California Uniform Commercial Code section 9504 governs the circumstances under which a secured creditor may seek a deficiency judgment after the sale or other disposal of the collateral securing a debt.  “A secured party after default may sell, lease or otherwise dispose of any or all of the collateral in its then condition or following any commercially reasonable preparation or processing.”  (Cal.U.Com.Code, § 9504, subd. (1).)  “A sale or lease of collateral may be as a unit or in parcels, at wholesale or retail and at any time and place and on any terms, provided the secured party acts in good faith and in a commercially reasonable manner.   Unless collateral is perishable or threatens to decline speedily in value or is of a type customarily sold on a recognized market, the secured party must give to the debtor, if he or she has not signed after default a statement renouncing or modifying his or her right to notification of sale, ․ a notice in writing of the time and place of any public sale or of the time on or after which any private sale or other intended disposition is to be made.”  (Cal.U.Com.Code, § 9504, subd. (3), italics added.)   Although some authority exists to the contrary, it is the prevailing view in California that a guarantor comes within the statutory definition of “debtor” and is therefore entitled to notice under section 9504.  (See, e.g., Canadian Commercial Bank v. Ascher Findley Co.  1991) 229 Cal.App.3d 1139, 280 Cal.Rptr. 521;  American National Bank v. Perma–Tile Roof Co. (1988) 200 Cal.App.3d 889, 246 Cal.Rptr. 381;  Connolly v. Bank of Sonoma County (1986) 184 Cal.App.3d 1119, 229 Cal.Rptr. 396;  C.I.T. Corp. v. Anwright Corp. (1987) 191 Cal.App.3d 1420, 237 Cal.Rptr. 108;  but see Rutan v. Summit Sports, Inc. (1985) 173 Cal.App.3d 965, 219 Cal.Rptr. 381.)

The importance of notice was recently discussed by the Supreme Court in Ford & Vlahos v. ITT Commercial Finance Corp. (1994) 8 Cal.4th 1220, 1232, 36 Cal.Rptr.2d 464, 885 P.2d 877:  “The purpose of notice to the debtor and to other secured creditors under the California Uniform Commercial Code is to alert them that their interests may be extinguished very soon.   This concept derives from the venerable American legal rule that a private creditor must give formal legal notice before selling a debtor's property at public auction.  [Citations.]   Because a nonjudicial foreclosure sale is a ‘summary sale’ [citation] that the secured party is entitled to conduct relatively quickly [citation], elementary fairness to the debtor requires that it, other interested parties, and the public receive formal notice so as to protect the debtor from another's self-dealing or an unfairly low auction price [citation].”

In a 1990 amendment to section 9504, the Legislature clearly set forth the consequences of failure to give notice as required by subdivision (3):  “If the security interest secures an indebtedness, the debtor is liable for any deficiency unless otherwise agreed or otherwise provided in the Retail Installment Sales Act ․ or any other statute, but only (i) if the debtor was given notice, if and as required by subdivision (3 ), of the disposition of the collateral in accordance with subdivision (3)․”  (Cal.U.Com.Code, § 9504, subd. (2)(b).)   Even before this amendment, those California courts to have considered the issue concluded that failure to give notice prevented the creditor from seeking to recover any deficiency remaining after the sale of the collateral from the debtor.  (See, e.g., Canadian Commercial Bank v. Ascher Findley Co., supra, 229 Cal.App.3d at p. 1149, 280 Cal.Rptr. 521 [“Failure to comply with either the notice requirement or the requirement of commercial reasonableness will act as an absolute bar to a deficiency judgment.  [Citation.]”];  American National Bank v. Perma–Tile Roof Co., supra, 200 Cal.App.3d at p. 895, 246 Cal.Rptr. 381 [“California courts ․ follow the American majority rule with regard to the failure of a secured party to comply with the notice provisions of section 9504.   Where the secured party fails to comply with the notice requirements of section 9504, it is barred from obtaining a deficiency judgment.  [Citations.]”];  Atlas Thrift Co. v. Horan (1972) 27 Cal.App.3d 999, 1009, 104 Cal.Rptr. 315  [“If the secured creditor wishes a deficiency judgment he must obey the law.   If he does not obey the law, he may not have his deficiency judgment.”].)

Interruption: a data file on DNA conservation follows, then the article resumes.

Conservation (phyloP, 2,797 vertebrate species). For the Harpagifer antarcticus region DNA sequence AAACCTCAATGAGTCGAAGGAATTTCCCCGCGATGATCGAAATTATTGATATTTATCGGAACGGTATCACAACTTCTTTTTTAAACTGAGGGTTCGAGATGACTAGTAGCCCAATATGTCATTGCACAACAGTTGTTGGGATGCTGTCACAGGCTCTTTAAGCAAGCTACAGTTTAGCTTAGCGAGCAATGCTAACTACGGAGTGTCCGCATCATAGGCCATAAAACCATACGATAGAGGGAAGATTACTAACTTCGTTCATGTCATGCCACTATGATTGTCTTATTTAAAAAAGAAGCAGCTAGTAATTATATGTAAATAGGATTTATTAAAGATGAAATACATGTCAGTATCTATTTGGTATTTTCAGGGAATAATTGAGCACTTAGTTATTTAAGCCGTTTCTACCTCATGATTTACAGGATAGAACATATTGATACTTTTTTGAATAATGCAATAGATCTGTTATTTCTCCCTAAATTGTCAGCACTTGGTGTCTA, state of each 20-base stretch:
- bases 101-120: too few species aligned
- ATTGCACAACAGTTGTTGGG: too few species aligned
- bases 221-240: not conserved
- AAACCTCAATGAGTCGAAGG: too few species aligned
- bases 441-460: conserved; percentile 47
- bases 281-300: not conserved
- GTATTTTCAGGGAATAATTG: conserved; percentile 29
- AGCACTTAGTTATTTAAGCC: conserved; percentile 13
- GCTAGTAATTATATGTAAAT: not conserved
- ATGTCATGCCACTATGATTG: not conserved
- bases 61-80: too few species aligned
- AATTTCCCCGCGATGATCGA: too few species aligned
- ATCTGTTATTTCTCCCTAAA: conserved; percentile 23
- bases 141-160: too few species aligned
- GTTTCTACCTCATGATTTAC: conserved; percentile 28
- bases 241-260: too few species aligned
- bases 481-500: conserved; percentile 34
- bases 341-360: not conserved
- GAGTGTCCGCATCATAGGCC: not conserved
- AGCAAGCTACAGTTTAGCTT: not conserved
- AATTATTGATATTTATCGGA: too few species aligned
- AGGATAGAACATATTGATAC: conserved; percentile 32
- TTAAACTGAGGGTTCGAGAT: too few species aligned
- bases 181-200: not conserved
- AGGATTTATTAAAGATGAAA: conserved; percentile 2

Appellant does not dispute that section 9504 requires secured creditors to give notice of sale of collateral or that failure to give notice leads to the inability to seek a deficiency judgment.   Appellant, instead, proposes three alternate theories under which he believes he should have prevailed:  first, that the provisions of 9504 do not apply because he was not a secured creditor;  second, that he gave constructive notice or actual notice by sending the “notice of right to reclaim abandoned property”;  and third that exigent circumstances justified sale of the collateral without notice.4  We find no merit to any of these contentions.